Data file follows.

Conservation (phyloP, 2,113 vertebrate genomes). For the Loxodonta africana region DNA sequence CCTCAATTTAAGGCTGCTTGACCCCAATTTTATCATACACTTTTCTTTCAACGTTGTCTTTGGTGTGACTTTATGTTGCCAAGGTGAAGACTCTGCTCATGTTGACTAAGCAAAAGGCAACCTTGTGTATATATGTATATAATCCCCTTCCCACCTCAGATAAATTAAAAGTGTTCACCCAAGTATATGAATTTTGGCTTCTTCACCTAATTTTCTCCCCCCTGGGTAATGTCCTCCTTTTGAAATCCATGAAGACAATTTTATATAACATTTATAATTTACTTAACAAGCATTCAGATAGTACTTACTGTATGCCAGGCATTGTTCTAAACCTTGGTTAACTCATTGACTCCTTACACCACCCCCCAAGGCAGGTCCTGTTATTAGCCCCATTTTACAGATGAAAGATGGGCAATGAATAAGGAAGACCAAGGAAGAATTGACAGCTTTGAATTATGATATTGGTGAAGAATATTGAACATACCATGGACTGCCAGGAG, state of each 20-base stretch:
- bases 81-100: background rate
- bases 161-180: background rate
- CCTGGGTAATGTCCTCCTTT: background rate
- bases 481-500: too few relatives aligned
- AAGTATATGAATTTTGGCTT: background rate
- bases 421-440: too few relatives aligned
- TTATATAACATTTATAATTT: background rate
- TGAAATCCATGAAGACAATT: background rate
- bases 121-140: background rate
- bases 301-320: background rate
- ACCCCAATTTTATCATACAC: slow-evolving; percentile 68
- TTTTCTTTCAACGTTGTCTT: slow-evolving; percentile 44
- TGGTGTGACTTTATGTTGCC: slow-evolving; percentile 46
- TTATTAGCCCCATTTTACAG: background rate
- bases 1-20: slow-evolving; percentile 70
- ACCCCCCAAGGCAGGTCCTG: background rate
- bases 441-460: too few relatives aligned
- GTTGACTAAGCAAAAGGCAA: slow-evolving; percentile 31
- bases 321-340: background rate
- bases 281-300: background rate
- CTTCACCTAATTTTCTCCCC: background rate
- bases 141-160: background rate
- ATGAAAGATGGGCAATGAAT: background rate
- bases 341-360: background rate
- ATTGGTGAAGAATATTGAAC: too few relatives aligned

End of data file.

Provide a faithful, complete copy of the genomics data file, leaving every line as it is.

Conservation (phyloP, 2,113 vertebrate genomes). For the Loxodonta africana region DNA sequence CCTCAATTTAAGGCTGCTTGACCCCAATTTTATCATACACTTTTCTTTCAACGTTGTCTTTGGTGTGACTTTATGTTGCCAAGGTGAAGACTCTGCTCATGTTGACTAAGCAAAAGGCAACCTTGTGTATATATGTATATAATCCCCTTCCCACCTCAGATAAATTAAAAGTGTTCACCCAAGTATATGAATTTTGGCTTCTTCACCTAATTTTCTCCCCCCTGGGTAATGTCCTCCTTTTGAAATCCATGAAGACAATTTTATATAACATTTATAATTTACTTAACAAGCATTCAGATAGTACTTACTGTATGCCAGGCATTGTTCTAAACCTTGGTTAACTCATTGACTCCTTACACCACCCCCCAAGGCAGGTCCTGTTATTAGCCCCATTTTACAGATGAAAGATGGGCAATGAATAAGGAAGACCAAGGAAGAATTGACAGCTTTGAATTATGATATTGGTGAAGAATATTGAACATACCATGGACTGCCAGGAG, state of each 20-base stretch:
- bases 81-100: background rate
- bases 161-180: background rate
- CCTGGGTAATGTCCTCCTTT: background rate
- bases 481-500: too few relatives aligned
- AAGTATATGAATTTTGGCTT: background rate
- bases 421-440: too few relatives aligned
- TTATATAACATTTATAATTT: background rate
- TGAAATCCATGAAGACAATT: background rate
- bases 121-140: background rate
- bases 301-320: background rate
- ACCCCAATTTTATCATACAC: slow-evolving; percentile 68
- TTTTCTTTCAACGTTGTCTT: slow-evolving; percentile 44
- TGGTGTGACTTTATGTTGCC: slow-evolving; percentile 46
- TTATTAGCCCCATTTTACAG: background rate
- bases 1-20: slow-evolving; percentile 70
- ACCCCCCAAGGCAGGTCCTG: background rate
- bases 441-460: too few relatives aligned
- GTTGACTAAGCAAAAGGCAA: slow-evolving; percentile 31
- bases 321-340: background rate
- bases 281-300: background rate
- CTTCACCTAATTTTCTCCCC: background rate
- bases 141-160: background rate
- ATGAAAGATGGGCAATGAAT: background rate
- bases 341-360: background rate
- ATTGGTGAAGAATATTGAAC: too few relatives aligned